Let’s Talk about Your Hair (guys--this is for you, too)
Posted by Dana Ramos, author of the best-selling book: The Skin Regime; Boot Camp for Beautiful Skin on Mar 31, 2016
Let’s Talk about Your Hair (guys--this is for you, too)
Posted by Dana Ramos, author of the best-selling book: The Skin Regime; Boot Camp for Beautiful Skin.
Social research experiments have proven it: Gentlemen prefer blondes. Blondes get more looks, more attention, bigger smiles, and are rated as more attractive than poor unfortunate souls like me who were born with—gasp!—brown hair. As a result of this cultural preference, women (and some men) spend a lot of time and money on harsh and damaging processing trying to preserve the color they were born with or create the impression that they were. Sometimes the result is great, but just as often the result is dull, dry, brittle, straw-like hair with broken ends and ever-present dark roots—which defeats the goal of looking attractive, doesn’t it?
I’m all for doing whatever your heart desires if it makes you feel more beautiful and desirable, but sometime we need to take a good look in the mirror and admit when something is actually working against our goals. Beautiful brown, black, or shining grey hair versus something that looks like the working end of a broom?—it was an easy decision for me and I’ve always kept my natural shade: My life hasn’t been any worse because a few gentlemen didn’t give me the once-over.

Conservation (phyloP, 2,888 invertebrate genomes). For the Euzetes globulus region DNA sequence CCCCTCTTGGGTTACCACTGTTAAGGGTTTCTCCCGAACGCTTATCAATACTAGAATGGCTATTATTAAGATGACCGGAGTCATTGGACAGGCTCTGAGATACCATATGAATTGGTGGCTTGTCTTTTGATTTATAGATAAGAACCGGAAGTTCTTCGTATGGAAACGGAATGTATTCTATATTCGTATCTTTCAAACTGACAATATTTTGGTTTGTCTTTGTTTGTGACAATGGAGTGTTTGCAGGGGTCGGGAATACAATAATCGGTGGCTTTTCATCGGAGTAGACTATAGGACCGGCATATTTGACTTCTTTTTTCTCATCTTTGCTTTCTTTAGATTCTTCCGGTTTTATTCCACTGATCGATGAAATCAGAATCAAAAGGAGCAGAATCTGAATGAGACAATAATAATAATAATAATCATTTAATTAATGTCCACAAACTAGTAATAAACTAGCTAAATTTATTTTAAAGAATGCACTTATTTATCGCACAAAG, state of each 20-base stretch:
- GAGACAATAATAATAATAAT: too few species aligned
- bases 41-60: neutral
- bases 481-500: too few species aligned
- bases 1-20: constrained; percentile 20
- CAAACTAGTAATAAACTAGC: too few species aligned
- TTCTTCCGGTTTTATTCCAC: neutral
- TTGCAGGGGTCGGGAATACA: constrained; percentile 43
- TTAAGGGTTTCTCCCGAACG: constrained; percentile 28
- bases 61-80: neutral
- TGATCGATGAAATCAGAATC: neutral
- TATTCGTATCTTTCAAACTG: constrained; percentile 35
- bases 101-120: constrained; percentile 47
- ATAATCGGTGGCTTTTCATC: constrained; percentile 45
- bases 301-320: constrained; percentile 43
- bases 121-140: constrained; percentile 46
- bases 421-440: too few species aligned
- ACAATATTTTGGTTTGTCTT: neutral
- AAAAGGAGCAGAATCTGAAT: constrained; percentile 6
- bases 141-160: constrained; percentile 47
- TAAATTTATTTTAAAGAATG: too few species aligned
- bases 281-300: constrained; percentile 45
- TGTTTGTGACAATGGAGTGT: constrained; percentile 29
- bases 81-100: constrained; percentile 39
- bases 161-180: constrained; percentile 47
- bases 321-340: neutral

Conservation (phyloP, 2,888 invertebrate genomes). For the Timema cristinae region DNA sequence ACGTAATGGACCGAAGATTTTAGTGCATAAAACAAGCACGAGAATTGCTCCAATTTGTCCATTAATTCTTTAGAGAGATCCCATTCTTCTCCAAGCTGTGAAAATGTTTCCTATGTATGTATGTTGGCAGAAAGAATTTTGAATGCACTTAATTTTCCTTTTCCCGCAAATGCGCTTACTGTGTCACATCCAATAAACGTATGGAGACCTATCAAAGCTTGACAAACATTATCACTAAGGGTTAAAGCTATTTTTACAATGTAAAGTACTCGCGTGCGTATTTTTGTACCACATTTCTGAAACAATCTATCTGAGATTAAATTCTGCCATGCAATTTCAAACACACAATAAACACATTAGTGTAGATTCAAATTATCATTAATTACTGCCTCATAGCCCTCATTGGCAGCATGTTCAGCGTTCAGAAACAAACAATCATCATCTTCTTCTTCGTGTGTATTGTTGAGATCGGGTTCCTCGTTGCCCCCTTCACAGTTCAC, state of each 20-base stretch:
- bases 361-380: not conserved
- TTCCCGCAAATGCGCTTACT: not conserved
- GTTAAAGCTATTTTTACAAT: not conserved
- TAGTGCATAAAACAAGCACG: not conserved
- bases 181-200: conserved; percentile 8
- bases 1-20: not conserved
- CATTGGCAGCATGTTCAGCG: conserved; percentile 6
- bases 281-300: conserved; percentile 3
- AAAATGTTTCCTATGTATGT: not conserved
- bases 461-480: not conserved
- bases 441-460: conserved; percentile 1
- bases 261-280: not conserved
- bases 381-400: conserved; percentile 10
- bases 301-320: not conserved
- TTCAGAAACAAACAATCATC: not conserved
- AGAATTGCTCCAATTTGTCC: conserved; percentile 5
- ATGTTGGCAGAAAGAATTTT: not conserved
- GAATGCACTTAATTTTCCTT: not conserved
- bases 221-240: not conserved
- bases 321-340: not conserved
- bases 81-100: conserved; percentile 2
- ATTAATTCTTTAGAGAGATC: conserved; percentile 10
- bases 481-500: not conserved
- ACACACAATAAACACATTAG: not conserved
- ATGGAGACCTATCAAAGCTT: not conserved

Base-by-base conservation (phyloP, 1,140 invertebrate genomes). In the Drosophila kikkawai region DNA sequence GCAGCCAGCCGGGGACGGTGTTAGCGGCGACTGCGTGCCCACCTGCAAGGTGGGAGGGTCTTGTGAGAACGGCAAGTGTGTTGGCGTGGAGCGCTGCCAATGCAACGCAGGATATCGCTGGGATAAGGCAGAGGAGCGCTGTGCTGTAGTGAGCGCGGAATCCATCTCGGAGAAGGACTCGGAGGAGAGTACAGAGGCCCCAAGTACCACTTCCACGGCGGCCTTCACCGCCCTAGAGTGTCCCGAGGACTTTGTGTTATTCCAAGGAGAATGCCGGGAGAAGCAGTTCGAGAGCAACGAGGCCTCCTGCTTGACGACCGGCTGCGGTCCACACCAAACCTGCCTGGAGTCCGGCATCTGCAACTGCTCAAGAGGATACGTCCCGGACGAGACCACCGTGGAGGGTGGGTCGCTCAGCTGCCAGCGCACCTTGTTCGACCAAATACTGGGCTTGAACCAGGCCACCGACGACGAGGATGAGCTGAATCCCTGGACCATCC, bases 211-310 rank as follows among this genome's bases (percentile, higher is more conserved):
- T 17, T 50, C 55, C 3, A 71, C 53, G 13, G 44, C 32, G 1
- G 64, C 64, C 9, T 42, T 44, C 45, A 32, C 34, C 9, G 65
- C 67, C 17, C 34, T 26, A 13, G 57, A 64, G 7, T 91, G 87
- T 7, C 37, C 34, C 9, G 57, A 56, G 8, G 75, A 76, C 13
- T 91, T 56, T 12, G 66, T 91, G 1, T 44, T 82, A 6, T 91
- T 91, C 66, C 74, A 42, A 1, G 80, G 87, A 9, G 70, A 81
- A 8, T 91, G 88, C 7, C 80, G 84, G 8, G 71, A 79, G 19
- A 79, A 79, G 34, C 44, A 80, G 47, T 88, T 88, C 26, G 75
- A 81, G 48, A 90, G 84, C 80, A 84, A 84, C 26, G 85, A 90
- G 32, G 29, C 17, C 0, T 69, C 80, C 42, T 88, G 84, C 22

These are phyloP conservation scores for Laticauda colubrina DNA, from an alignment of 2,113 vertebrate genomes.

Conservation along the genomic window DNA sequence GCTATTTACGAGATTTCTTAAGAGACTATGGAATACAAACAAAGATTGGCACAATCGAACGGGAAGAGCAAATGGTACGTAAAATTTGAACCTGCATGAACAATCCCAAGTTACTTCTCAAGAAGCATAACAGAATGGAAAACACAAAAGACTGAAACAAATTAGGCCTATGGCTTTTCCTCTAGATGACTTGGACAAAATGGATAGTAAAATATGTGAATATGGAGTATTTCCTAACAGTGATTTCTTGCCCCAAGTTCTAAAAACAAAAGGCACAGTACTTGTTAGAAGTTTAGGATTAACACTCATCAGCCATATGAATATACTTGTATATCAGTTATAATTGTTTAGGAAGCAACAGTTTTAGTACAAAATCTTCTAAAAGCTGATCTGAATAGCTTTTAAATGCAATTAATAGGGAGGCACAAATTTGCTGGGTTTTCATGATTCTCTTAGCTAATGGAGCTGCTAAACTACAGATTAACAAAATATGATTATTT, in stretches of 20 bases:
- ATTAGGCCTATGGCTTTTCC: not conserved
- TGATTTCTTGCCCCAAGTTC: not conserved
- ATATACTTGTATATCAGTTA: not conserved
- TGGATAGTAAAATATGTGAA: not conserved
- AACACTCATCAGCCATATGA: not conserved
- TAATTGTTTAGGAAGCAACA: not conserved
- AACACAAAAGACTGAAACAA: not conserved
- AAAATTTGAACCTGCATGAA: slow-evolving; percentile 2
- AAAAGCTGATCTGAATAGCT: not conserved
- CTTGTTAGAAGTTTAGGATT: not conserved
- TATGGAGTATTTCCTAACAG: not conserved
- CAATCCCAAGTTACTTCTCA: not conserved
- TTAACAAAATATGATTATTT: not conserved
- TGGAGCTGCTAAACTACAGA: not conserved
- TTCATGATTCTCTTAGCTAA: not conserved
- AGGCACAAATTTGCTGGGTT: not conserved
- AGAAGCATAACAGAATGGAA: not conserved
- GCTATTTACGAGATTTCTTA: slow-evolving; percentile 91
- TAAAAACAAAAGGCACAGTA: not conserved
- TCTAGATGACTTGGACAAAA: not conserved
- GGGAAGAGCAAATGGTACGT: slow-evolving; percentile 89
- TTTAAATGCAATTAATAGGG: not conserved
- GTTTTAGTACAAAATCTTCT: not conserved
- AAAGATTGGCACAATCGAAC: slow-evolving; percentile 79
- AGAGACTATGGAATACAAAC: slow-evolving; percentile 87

Along with considering not to harsh-out your hair with a hard-to-maintain color, here’s some more info to help you attain luscious locks and a healthy scalp:
1. Don’t fall for any bogus advertised pills and creams claiming to cure baldness or grow your hair—the only ones known to work are FDA-approved and your doctor will know if you are a candidate for using them, such as preparations with minoxidil (Rogaine) or a pill called Propecia (which is for men only, because of the way it interacts with hormone production). There are other treatments, too—keep reading for more information on hair loss, doctors, and hair/scalp problems).
2. You can spend a lot of money conditioning your hair in a salon, but why? Get some awesome Emu Oil and massage it on to your scalp and down the length of your hair—it has been known to help reawaken dormant hair follicles, too (according to a study done at Boston University)! Or just put it on the damaged ends of your hair if you wish. Leave on for an hour, then shampoo. You can also try some coconut oil from the grocery store, which is a nice conditioner.
3. Another inexpensive treatment is doing a final white vinegar rinse after you wash your hair to help boost shine and eliminate excess product buildup. This little trick has been around forever and is very effective. If you can bear to do the final rinse with very cold water, it will help boost shine, too.
4. Massage your scalp. With or without conditioner, massage increases blood flow, which stimulates hair growth. It also helps release dry, dead scalp skin. Exercise is also great for creating scalp blood flow (reason #468 on why you should exercise).
5. Let your hair air-dry if possible, then style with your heat-tools almost dry; the shorter amount of time you expose your hair to high heat, the better. Consider rolling your hair with no-heat rollers if you have the time, or skip styling except for special occasions. Or find a style that lets you wash-and-go or takes minimum heat to maintain; and before using hot styling tools, spray on a good heat-protection product.